As political scientists head to their annual convention, the workers at the convention hotels prepare to protest: Here’s what you can do

The American Political Science Association is holding its annual convention this coming week in Boston. As luck would have it, the three hotels (all owned by the Marriott chain) at which the convention is being held are in the midst of a labor dispute with the hotels’ workers, who are members of Local 26 of UNITEHERE.

The issues are many, but the main one is that, as the union contract has expired and the workers renegotiate a new one, they’d like to make sure that a hotel worker should only have to work at one job—not two, not three—in order to support herself and her family. That’s the workers’ demand: “One job should be enough.” And that’s the name of their campaign, which you can read more about here.

Additionally, the workers are frustrated by the hotels’ cynical use of environmentalism to cut costs and increase the burden on workers.

Whenever you go to a hotel these days, you see these signs: don’t wash your towels every day, save the environment. Or don’t opt for housekeeping, make the planet green. Sounds great, right? For the workers, it’s a nightmare. According to this eye-opening expose in the Boston Globe:

But the housekeepers who would otherwise be cleaning these rooms, many of them immigrants, say the increasingly popular programs are cutting into their livelihoods by reducing their hours, making their schedules more erratic, and — ironically — making their jobs harder. That’s because rooms that go without housekeeping for several days are often a wreck — trash piled up, shower doors coated in gunk, crumbs in the carpet, and hair everywhere.

I can’t help noting the irony: The hotel industry, which depends on the carbon-emitting and planet-destroying activity of millions of people hopping into their cars and driving to the airport where they then fly hundreds and thousands of miles to their destinations, happily gives its customers the opportunity to do their little bit for the planet by cutting workers’ hours and making their lives and jobs harder. I guess this is the hotel version of carbon offsets, and as is often the case, it’s working class people of color, many from the Global South, who pay the price.

I reached out to one of the officers at Local 26, who said that the union is not asking people to boycott the hotel or to refuse to cross picket lines. At least not yet. Instead, here are three things the union would like members of APSA to do:

  • Sign this pledge to support Marriott workers at this dispute develops.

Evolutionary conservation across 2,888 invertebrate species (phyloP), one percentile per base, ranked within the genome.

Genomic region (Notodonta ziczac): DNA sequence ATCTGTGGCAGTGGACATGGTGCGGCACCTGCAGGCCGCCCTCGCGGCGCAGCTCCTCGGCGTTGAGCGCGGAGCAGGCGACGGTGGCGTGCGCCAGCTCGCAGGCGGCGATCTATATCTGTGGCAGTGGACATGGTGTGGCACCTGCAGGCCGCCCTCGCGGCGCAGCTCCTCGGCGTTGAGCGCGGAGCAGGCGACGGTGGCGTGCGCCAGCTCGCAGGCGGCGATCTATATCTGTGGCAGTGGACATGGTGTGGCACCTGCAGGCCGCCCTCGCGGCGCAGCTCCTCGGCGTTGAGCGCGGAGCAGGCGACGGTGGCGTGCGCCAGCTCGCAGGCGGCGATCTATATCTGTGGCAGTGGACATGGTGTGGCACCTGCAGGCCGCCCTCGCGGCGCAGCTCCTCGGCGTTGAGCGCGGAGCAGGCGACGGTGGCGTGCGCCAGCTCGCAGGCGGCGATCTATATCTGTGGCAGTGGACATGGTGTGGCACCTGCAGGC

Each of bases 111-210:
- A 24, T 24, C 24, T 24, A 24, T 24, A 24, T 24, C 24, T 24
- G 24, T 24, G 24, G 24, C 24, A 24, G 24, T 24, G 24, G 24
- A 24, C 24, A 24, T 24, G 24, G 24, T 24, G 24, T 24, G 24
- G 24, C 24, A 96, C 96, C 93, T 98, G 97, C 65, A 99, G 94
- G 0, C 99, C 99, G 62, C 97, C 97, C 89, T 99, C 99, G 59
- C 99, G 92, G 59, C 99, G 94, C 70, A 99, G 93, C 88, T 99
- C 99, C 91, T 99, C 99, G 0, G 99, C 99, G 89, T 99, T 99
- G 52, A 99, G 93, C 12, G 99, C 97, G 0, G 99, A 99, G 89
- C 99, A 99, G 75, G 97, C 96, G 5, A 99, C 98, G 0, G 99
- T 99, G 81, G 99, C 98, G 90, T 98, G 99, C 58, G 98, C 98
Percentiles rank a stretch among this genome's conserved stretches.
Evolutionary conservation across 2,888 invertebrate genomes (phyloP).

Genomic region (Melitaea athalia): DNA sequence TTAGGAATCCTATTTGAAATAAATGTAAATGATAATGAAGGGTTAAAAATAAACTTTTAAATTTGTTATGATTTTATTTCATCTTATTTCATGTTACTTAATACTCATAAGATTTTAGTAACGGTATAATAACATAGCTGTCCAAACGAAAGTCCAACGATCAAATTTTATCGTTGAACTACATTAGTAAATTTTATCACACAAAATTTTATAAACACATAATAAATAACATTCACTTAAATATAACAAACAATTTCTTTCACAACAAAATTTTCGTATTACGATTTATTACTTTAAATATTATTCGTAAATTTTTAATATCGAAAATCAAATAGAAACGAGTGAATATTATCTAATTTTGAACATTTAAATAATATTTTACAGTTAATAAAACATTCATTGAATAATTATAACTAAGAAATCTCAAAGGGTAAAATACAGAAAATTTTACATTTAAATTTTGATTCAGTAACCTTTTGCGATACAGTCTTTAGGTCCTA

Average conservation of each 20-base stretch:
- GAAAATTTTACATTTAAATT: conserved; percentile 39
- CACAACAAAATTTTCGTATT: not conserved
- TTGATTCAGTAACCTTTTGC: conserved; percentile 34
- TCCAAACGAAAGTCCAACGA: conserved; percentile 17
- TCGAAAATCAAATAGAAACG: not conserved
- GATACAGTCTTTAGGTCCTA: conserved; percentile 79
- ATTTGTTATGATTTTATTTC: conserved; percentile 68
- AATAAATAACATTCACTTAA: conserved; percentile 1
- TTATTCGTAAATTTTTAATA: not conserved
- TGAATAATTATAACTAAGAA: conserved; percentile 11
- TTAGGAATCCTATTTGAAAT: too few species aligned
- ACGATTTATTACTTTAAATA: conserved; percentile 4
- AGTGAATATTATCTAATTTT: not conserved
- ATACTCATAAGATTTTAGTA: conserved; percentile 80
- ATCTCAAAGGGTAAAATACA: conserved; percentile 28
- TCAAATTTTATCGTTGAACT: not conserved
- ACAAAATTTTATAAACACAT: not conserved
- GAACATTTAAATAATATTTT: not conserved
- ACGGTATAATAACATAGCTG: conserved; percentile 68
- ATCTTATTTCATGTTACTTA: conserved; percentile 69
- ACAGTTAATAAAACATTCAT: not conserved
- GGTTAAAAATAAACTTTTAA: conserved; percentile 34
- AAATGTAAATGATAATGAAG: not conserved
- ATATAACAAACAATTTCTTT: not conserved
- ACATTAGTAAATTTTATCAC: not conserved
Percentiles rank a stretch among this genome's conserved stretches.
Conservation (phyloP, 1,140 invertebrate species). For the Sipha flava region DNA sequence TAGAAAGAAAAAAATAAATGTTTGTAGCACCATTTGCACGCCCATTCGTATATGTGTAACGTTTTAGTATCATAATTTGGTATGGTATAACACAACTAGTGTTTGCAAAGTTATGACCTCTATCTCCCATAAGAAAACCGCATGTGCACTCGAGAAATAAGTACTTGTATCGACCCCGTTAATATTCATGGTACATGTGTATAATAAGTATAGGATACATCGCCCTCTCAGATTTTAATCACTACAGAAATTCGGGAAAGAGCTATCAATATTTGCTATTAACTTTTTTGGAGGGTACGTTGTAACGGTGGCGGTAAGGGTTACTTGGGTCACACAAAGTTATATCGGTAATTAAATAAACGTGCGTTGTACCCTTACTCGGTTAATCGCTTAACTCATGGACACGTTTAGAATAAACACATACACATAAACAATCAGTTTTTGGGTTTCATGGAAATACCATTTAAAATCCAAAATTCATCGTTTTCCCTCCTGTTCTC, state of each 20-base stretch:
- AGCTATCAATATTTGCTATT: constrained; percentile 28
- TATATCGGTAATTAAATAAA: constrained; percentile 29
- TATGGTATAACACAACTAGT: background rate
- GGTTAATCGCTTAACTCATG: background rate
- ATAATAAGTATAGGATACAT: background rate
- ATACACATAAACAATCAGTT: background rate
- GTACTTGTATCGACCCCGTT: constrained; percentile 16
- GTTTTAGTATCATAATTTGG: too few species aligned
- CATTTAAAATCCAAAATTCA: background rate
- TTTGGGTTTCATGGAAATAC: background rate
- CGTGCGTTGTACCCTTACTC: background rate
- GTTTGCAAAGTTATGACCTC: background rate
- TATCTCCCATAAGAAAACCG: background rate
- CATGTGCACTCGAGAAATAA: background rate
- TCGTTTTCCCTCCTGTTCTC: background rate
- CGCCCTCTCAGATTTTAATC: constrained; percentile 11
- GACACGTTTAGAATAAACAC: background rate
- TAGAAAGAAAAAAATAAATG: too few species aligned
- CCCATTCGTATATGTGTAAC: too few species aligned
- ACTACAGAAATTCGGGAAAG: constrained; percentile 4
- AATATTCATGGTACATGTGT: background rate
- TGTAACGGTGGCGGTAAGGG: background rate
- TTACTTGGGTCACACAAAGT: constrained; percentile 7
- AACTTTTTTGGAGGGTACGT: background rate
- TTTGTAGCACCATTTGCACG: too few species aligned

• Refuse the “Make a Green Choice/Your Choice” program at check in.
  • Participate in an informational picket and action that is planned at the Sheraton, one of the main hotels of the convention, on Thursday, August 30, at 1 pm. Meet at the main lobby near the front desk, which is also called the Dalton Street entrance.



  1. Goodman Jack Sr August 26, 2018 at 4:10 pm | #

    Corey, I had brunch with Murray Dry, Rachel’s dad today. Fascinating lede article in the NYT Week in Review. You are in good company.

    Jack Goodman

  2. Larry Houghteling August 26, 2018 at 4:40 pm | #

    Thanks, Corey. A smart post. I thought it was odd when I first noticed the “use-your-towels-twice” campaign at the last such joint I stayed in. Of course, they’re out to screw the staff! Duh.

    Good piece on socialism on the Times Sunday review today. Did you see the stuff about Julia Salazar in the Tablet. She’s more complicated than she appears on the surface, though being complicated can hardly be looked upon as grounds for dismissal. She certainly still seems like a credible candidate.

  3. Jim August 26, 2018 at 7:58 pm | #

    Pretty sure the “use your towel more than once” best practice standards was part of a broader international standard to reduce unnecessary water and detergent use as well as reducing water use to maintain landscaping especially in desert/semi-desert environments. I worked on this in Egypt as part of an ecotourism initiative and I have no problem with reducing water use and pollutant discharge. But no part of this initiative was ever about reducing daily housekeeping since tourists are generally far from keeping clean rooms. This is the usual attempt to combine “corporate social responsibility” with opportunistic anti-labor/anti-union practices that corporations can’t resist. I fully support resistance to the daily clean-up but the reducing water/detergent use should not be a part of the protest.

  4. Nic Cheeseman August 27, 2018 at 3:57 am | #

    Agreed. It is a good post but this is not a binary. We can fight for workers rights while not killing the environment. The hotels are sufficiently over priced that they can pay a living wage whether or not they save in washing bills …

  5. Glenn September 2, 2018 at 12:36 pm | #

    Happy May Day!

    Only in stupid America do we have our May Day in September.

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